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From Costin Manolache <cos...@costin.dnt.ro>
Subject Re: ServletRequest - not HttpServletRequest
Date Mon, 24 Apr 2000 19:35:42 GMT
Lucas Gonze wrote:

> > My recomandation is to use an API that fits your protocol, and create
> > adapters if you want to use servlets to generate dynamic content for
> > your application. There are APIs for mail, IIOP, SNMP, etc - use the
> > right tool.
>
> The reason to use tomcat for non-http protocols is to take
> advantage of its many resources.  The support code for
> getresourceasstream, WAR files, the installer, etc. is all stuff
> I'd have to implement myself.
>
> As I mentioned, I have a little tcpserver that I subclass to make
> specialized servers.  This approach works well for experimental
> tools, but when it comes to adding polish I'd rather piggyback on
> other people's work.
>
> Also, the support code for servlets themselves is very handy.  I
> have now moved completely to tomcat from my http subclass of my
> tcp server, because the toolkit is so useful.  I'd like to not
> have to support both.

You can use tomcat implementation ( ThreadPools,
XML stuff, deployment, etc).  The TCP part is HTTP-independent
and can be used in any server, the threading, etc. The only place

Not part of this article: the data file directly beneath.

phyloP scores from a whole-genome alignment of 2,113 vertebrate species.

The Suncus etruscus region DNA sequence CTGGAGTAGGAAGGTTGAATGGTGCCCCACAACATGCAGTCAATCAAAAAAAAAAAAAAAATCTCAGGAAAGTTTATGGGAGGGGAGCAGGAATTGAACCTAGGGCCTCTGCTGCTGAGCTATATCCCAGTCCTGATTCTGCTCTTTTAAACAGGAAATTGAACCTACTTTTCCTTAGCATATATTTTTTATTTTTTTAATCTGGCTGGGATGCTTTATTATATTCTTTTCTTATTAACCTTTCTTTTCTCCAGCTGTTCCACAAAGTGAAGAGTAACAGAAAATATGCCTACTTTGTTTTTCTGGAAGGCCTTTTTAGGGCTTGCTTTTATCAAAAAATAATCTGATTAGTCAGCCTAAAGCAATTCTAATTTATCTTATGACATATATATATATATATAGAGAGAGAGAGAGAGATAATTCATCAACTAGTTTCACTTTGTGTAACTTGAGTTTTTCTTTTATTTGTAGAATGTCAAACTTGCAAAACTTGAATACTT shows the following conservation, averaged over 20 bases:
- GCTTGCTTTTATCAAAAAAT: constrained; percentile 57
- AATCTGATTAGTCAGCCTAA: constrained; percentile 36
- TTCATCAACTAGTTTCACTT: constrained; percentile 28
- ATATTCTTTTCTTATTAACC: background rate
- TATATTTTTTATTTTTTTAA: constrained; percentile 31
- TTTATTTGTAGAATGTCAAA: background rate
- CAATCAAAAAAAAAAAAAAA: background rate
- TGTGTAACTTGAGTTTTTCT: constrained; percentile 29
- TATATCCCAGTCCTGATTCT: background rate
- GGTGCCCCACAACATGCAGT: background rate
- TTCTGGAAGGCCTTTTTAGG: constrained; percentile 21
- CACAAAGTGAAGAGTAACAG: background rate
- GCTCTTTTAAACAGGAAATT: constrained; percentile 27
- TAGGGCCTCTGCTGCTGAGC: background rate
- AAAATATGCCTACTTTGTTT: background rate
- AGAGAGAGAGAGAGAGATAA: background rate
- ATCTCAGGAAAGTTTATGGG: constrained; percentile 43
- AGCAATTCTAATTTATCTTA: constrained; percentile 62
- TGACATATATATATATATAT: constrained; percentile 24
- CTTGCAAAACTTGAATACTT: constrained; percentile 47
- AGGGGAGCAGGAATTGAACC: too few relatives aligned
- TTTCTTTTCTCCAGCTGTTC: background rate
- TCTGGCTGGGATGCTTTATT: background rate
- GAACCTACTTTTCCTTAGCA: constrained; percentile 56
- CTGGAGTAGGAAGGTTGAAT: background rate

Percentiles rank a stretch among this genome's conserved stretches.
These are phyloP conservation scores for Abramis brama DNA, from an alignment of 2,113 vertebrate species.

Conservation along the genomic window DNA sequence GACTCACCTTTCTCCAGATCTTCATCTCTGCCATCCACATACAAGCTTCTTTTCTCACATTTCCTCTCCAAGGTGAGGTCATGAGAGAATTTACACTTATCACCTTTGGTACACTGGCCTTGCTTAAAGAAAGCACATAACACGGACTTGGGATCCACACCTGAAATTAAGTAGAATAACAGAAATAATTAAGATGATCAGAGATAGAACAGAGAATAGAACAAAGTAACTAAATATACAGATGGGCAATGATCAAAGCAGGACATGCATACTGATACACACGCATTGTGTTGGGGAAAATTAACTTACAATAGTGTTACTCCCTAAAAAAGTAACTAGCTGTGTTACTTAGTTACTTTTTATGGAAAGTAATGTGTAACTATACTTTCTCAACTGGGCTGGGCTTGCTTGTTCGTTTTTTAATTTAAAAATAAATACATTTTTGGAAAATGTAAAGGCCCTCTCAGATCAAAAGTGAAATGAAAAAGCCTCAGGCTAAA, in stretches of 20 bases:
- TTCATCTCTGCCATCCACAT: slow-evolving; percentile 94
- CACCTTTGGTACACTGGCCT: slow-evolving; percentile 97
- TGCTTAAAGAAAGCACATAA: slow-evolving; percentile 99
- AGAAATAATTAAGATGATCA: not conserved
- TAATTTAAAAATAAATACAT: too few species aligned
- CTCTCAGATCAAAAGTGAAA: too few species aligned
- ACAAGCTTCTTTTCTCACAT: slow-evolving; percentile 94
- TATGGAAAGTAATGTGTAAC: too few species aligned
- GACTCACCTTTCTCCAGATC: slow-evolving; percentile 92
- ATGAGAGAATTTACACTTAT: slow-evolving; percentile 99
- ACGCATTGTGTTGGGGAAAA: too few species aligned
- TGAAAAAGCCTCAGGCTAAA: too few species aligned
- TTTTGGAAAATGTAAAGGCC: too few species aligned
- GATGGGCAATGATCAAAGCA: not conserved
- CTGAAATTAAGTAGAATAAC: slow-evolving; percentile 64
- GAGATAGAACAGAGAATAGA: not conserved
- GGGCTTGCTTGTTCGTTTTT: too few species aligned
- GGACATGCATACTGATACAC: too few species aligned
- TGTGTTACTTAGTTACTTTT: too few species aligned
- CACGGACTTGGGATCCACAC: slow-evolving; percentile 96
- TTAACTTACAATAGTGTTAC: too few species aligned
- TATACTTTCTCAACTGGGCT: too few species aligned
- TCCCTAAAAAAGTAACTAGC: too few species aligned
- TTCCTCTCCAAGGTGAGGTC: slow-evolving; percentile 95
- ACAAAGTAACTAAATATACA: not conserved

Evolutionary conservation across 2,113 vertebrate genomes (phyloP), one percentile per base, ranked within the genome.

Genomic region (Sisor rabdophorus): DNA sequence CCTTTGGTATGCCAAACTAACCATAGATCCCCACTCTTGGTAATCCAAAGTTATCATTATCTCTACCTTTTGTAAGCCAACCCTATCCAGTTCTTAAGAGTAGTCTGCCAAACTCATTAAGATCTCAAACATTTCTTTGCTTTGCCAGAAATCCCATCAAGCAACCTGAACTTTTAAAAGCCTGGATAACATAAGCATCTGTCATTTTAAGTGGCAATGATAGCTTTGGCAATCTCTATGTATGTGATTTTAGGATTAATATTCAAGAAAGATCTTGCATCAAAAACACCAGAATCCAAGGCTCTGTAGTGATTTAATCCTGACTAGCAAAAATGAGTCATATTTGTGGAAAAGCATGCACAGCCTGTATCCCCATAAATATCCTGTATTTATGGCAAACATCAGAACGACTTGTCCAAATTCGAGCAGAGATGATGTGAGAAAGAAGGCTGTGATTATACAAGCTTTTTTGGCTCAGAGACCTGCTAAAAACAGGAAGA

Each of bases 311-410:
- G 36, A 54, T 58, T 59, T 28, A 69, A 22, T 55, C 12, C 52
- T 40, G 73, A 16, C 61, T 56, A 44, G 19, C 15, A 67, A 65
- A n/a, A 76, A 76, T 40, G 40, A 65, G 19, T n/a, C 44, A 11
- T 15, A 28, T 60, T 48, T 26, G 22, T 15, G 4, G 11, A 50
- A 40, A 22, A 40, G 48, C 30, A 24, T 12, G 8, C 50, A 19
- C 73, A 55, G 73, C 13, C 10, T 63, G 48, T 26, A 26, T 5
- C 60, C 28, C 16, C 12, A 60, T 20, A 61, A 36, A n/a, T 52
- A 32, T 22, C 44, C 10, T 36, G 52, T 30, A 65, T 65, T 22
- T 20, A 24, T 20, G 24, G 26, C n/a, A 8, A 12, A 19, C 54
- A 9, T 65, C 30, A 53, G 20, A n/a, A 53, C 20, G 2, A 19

where Tomcat is HTTP specific is in the implementation of the
servlet API ( i.e. tomcat.core and the interceptors - are HTTP-specific).
Even in this case - the interceptor itself is supposed to be a
bridge between Servlets/HTTP world and various non-http APIs.


The only problem is if you want to use Request/Response as an API
to model your protocol. If your protocol is not stateless it will be even
worse.

Most protocols I know already have a defined API. If it's a new
protocol - it's still better to define an API based
on your use of the protocol. If it's close enough to HTTP and
servlets - it's probably  a good idea to try to just use HTTP.

Of course, this is just IMHO. I'm curious to understand
what protocols do you want to support and how far they are
from HTTP.

Costin












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